Johnson at 300
Celebrating that Infant Hercules of Toryism.
12:00 AM, Sep 25, 2009 • By HENRIK BERING
Pembroke was Johnson's college, though only for 13 months: He had to leave in 1729 without a degree because he fell behind on the fees. Boswell tells us how Johnson used to come to Christ Church across the street to copy the lecture notes of a friend, until too embarrassed to show himself, as his toes stuck out of his shoes, which was remarked upon by the snooty Christ Church men.
When friends put a pair of new shoes in front of Johnson's door as a gift, he threw them away angrily, too proud to accept them. Though forced to leave, he always thought highly of his tutors at Pembroke, and returned to visit later in life. Besides a very strong tradition in Johnson studies, the college has two of his undergraduate essays and the manuscript for his Prayers and Meditations. (According to the library's register, he still has a book that is overdue.) The college also has his teapot and his teacup, the latter painstakingly repaired after a hapless erstwhile librarian dropped it.
But though the mood of the conference was celebratory, there was cause for worry: In a recent survey of authors taught at American universities, Johnson has dropped from the respectable position of number eight five decades ago down to number 25 today, which is absurd for a person whose Dictionary ranks among the greatest scholarly achievements of all time. To the degree that students know about Johnson at all, they know of him from Boswell.
In an attempt to carve a space for themselves, some of Johnson's recent biographers have argued that Boswell got it all wrong, portraying his own needs rather than those of his subject, and we therefore should ignore Boswell. Whereupon they proceed to plunder him to their hearts content. This seems both foolish and dishonest.
A more levelheaded Johnson biographer stated that in the first 54 years of Johnson's life, before Boswell met him, he had felt like standing outside a building, looking into a dark room where he could vaguely see some people moving about. This is transformed into a well lit room the moment Boswell enters, and the reader feels present in the room. But acknowledging Boswell's huge contribution does not invalidate the need to read Johnson's own writings, which was one of the goals of the conference.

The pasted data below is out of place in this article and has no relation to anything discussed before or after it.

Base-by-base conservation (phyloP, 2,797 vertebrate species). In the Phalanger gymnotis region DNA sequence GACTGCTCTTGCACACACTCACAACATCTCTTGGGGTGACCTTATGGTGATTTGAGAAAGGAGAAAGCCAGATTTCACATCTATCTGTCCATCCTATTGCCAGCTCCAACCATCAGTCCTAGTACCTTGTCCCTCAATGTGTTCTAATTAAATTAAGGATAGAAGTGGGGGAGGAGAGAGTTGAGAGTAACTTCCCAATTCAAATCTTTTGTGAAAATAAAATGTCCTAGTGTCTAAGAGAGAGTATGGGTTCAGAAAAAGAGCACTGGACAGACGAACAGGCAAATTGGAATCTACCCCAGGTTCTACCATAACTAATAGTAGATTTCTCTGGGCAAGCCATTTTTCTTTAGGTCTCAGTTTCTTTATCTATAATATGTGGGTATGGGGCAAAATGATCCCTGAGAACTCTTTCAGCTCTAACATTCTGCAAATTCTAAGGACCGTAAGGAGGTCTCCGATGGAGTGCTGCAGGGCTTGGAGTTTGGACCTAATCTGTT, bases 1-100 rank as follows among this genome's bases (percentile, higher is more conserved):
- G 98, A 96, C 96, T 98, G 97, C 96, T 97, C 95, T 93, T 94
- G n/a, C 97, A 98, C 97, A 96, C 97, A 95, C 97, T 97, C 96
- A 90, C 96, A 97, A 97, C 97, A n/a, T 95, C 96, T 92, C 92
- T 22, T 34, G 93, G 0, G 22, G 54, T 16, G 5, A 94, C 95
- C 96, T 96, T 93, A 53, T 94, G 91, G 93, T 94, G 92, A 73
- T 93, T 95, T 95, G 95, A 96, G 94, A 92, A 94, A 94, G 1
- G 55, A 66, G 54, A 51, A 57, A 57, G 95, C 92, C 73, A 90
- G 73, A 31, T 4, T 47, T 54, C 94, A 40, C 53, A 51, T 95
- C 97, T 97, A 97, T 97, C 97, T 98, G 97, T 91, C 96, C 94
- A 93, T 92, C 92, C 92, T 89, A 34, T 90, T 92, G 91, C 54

But as always when discussing Johnson, which Johnson were we dealing with? The intellectual bully who talked for victory, Pomposo as the caricaturist James Gillray called him, and of whom Oliver Goldsmith said "There is no arguing with Johnson; for when his pistol misses fire, he knocks you down with the butt end of it." Or the kindhearted and tolerant Johnson who would put up with Boswell's flaws and neediness. The religious bigot, or the man Boswell said "was very liberal in this thinking" when you had him one on one. The lonely, depressed sufferer from Tourette's syndrome or the convivial Johnson, the natural center of any gathering, who constantly emphasizes the need for human companionship and private friendship. All aspects were present in some form at the conference, and all had their defenders.
In response to those who want to cut Johnson down to size, or "humanize" him, some delegates particularly warned against reducing him to a psychological case: Johnson suffered from a host of maladies and afflictions, but he battled them head on and with great bravery. In fact, as several delegates noted, one could derive more solace and inspiration from reading Johnson than from an army of psychiatrists, who often seem to propagate that which they claim to battle. Johnson represents the very opposite pole from the modern dependency culture.
Other speakers reminded us what a lucid and entertaining critic he is in his Lives of the English Poets. Though he has become known for his "fault" finding, his close examinations of the texts represent a reaction against the contemporary habit of listing literary "beauties," and is a forerunner of modern textual criticism. Even at his most opinionated and unfair as in the Life of Swift, whose poetry he omits discussing on the grounds that that there "is not much upon which the critic can exercise his powers," he provides insight--no doubt because there are of certain points of likeness between the two authors.